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Puzzling Out the Colchicine Biosynthetic Pathway

Author

ChemMedChem. 2021 Feb 17;16(4):621-623. doi: 10.1002/cmdc.202000633.Epub 2020 Nov 9.

Emily A Stander 1Nicolas Papon 2 3Vincent Courdavault 1

Author Information

1 Université de Tours, BBV EA2106, 37200, Tours, France.

2 Host-Pathogen Interaction Study Group, Université Angers, GEIHP EA 3142, 49933, Angers, France.

3 Federative Structure of Research, Cellular Interactions and Therapeutic Applications, Université Angers, SFR 4208 ICAT, 49933, Angers, France.

Abstract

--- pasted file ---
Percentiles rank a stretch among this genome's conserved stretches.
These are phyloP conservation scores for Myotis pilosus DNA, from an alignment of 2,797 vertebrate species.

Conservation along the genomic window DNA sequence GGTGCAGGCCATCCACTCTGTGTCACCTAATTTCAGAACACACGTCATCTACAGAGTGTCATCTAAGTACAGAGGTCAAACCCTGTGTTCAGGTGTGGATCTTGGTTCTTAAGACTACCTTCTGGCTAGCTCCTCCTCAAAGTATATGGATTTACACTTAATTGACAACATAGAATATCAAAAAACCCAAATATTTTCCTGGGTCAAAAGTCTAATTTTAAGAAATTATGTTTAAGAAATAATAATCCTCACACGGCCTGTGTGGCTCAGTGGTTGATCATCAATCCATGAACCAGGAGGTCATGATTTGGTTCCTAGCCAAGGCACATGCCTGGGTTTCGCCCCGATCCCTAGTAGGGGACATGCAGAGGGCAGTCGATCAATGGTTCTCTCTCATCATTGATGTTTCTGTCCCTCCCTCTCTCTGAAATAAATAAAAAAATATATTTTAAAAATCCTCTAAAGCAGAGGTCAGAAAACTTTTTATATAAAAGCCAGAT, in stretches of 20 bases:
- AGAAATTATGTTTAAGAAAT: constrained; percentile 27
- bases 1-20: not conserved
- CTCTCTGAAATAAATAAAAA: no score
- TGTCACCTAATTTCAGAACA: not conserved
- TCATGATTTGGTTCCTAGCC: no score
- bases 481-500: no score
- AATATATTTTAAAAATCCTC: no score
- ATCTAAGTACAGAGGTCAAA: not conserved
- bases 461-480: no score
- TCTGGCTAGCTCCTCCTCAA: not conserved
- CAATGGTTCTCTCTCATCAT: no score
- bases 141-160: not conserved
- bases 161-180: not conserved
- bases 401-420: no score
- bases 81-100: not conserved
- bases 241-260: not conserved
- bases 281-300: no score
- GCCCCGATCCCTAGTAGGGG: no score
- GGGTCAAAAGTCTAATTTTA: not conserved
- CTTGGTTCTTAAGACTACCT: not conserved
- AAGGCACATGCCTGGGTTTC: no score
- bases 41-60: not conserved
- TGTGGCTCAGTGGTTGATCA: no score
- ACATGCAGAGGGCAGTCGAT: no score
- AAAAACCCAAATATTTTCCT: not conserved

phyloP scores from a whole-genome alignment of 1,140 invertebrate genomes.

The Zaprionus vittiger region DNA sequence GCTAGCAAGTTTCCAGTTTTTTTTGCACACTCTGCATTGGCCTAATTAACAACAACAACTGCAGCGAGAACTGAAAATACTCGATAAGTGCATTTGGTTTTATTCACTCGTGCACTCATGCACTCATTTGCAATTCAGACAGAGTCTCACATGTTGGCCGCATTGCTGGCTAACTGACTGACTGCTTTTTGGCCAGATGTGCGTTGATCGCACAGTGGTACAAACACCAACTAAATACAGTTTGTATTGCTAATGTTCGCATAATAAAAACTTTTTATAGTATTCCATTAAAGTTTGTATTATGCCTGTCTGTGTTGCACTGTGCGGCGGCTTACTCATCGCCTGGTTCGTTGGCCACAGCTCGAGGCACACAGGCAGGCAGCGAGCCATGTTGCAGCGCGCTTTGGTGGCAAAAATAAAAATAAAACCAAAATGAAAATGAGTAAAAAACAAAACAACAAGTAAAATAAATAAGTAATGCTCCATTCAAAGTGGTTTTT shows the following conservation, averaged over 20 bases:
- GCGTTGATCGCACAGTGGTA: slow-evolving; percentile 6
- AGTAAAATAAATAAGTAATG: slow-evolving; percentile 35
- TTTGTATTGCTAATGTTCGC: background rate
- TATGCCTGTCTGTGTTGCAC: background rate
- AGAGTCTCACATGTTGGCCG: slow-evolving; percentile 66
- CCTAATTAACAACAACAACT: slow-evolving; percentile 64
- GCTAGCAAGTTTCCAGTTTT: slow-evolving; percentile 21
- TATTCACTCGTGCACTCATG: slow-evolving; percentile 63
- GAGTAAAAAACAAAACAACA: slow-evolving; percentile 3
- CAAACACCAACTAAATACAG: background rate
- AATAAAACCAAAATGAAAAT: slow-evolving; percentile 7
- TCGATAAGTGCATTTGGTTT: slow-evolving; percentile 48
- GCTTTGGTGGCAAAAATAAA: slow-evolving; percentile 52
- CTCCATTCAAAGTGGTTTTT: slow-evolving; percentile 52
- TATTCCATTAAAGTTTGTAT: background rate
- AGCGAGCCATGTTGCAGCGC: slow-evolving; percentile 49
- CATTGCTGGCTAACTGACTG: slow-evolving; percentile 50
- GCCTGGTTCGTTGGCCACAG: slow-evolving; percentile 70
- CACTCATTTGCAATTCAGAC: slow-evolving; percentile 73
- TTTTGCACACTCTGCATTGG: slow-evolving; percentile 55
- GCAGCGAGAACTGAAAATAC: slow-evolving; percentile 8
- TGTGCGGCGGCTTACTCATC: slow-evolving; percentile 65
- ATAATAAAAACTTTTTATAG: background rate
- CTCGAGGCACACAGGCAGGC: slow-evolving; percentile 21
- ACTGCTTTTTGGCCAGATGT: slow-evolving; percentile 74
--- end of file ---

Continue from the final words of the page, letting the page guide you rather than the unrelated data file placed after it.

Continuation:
Colchicine is among the oldest plant natural products (NPs) still used for treating a broad spectrum of human diseases including gout and other articular inflammation disorders. This molecule is synthesized by several herbaceous species related to the Liliaceae family, but in very low quantities in whole plants. As for many pharmaceutical compounds from plants, the production of colchicine still depends on the natural resource from which it is extracted. From the past decade, metabolic engineering has progressively become a credible alternative for the cost-effective large-scale production of several valuable NPs. In the same vein, Nett and colleagues recently reported an unprecedented advance in the field for colchicine. By using a combination of transcriptomics, metabolomics and pathway reconstitution, Sattely's group deciphered a near-complete biosynthetic pathway to colchicine without prior knowledge of biosynthetic genes. Besides constituting a benchmark for the elucidation of natural product biosynthetic pathways, it opens unprecedented perspectives regarding metabolic engineering of colchicine biosynthesis.